Amazon Development Centre Scotland is responsible for devising and growing innovations for Amazon around the world. From interactive UI design to large-scale distributed systems and machine learning, they do whatever it takes to deliver great products and experiences for customers.
Based right in the centre of Edinburgh in the offices next to Waverley station, their developers, designers and leaders are frequently seen at local tech events – so if you’re interested in a new challenge, check them out!
Over the last few months we’ve released a whole bunch of new features. The main one which several people have been asking for is following an area in the same way you could already follow a group. This means you can go to the page for Edinburgh, select to follow it, then get email updates when it changes or when there are upcoming events.
We’ve also had our third birthday in July! It’s great to see everything still going strong after all this time.
The new features (and version 1.5 of the Open Source software) was as a result of a lot of work we did over the general election for a website that tracked 1,000 hustings around the country called MeetYourNextMP.com. Now that’s out it’s time to let it sit for a bit, fix minor bugs and check the new features are working well for people.
Let us know how you find the site – feedback always welcome!
The tech industry currently has a problem with diversity, and the effects of this hurt us all. We have blogged before about this and many other people have written far more eloquently than us on this issue.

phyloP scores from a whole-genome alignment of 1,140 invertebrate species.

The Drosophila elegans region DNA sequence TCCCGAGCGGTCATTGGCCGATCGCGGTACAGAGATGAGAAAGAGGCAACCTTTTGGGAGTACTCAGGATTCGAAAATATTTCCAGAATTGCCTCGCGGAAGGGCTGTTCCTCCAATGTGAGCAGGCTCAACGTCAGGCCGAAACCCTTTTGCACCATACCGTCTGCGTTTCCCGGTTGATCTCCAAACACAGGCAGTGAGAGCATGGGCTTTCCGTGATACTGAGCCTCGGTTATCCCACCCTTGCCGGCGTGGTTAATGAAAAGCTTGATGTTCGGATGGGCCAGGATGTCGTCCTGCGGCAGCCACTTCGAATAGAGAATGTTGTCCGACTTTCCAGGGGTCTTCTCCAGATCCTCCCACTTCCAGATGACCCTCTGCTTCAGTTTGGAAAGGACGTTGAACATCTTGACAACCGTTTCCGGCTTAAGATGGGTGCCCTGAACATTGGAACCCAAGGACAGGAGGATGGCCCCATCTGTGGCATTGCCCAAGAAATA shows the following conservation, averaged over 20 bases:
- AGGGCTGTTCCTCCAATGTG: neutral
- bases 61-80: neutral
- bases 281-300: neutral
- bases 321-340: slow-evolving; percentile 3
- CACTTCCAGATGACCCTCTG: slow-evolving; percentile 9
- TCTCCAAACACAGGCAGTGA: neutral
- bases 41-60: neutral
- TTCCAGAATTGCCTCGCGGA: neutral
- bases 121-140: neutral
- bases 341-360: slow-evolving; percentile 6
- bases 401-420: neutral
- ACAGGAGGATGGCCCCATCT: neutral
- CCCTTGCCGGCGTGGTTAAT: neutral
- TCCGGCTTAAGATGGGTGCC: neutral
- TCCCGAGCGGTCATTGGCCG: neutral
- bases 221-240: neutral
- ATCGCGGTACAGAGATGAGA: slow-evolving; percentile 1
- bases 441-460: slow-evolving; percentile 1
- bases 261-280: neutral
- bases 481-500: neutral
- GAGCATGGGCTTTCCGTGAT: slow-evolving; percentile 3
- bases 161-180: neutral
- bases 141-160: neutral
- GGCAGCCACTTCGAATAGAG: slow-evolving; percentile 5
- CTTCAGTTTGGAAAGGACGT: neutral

We said before and still believe there is no one single magic solution that will solve this, but a lot of different work at different points by different people.
One of the things that can help however is events having a Code of Conduct on record and having staff well versed in that code. Then everyone knows what is appropriate and when incidents do occur, there is a clear route that people can take to resolve problems.
So today we are announcing that we are adding an “Code of Conduct” field to every event on Open Tech Calendar.
This field will be optional and can be free text or just a link to a web page on the events website. It will be shown with the event details on the event page. But there will be no filtering, or special markers in event listings – the purpose of this is not to harshly judge.
We simply want to prompt event organisers and attendees to think about the issue and for events that do have one, allow them to highlight this.
For instance, check out TechMeetup Edinburgh’s next event.
Any comments or thoughts, please do comment below or get in touch privately.
Just wanted to quickly pass on a spin off project we’ll be very busy working on for the next 75 days. Meet Your Next MP is a site listing all the hustings events for the UK general election, supported by Democracy Club and others.
All the changes we’ve made to the base software so far have already been Open Sourced. A lot of them are to do with making the software more extendable, but one big new feature is this:
You’ll be able to make a user account to follow one area, like Edinburgh or Glasgow and then receive notifications of any upcoming events or changes in that area. You’ll be able to choose to receive these by email or not.
We know some people just export the whole calendar into their personal devices, and this gives people who prefer email a way to do that. This is similar to the way you can follow a group at the moment, if you are interested in receiving all updates from one organiser.
Keep your eyes peeled for more features coming in 3 months time after the election!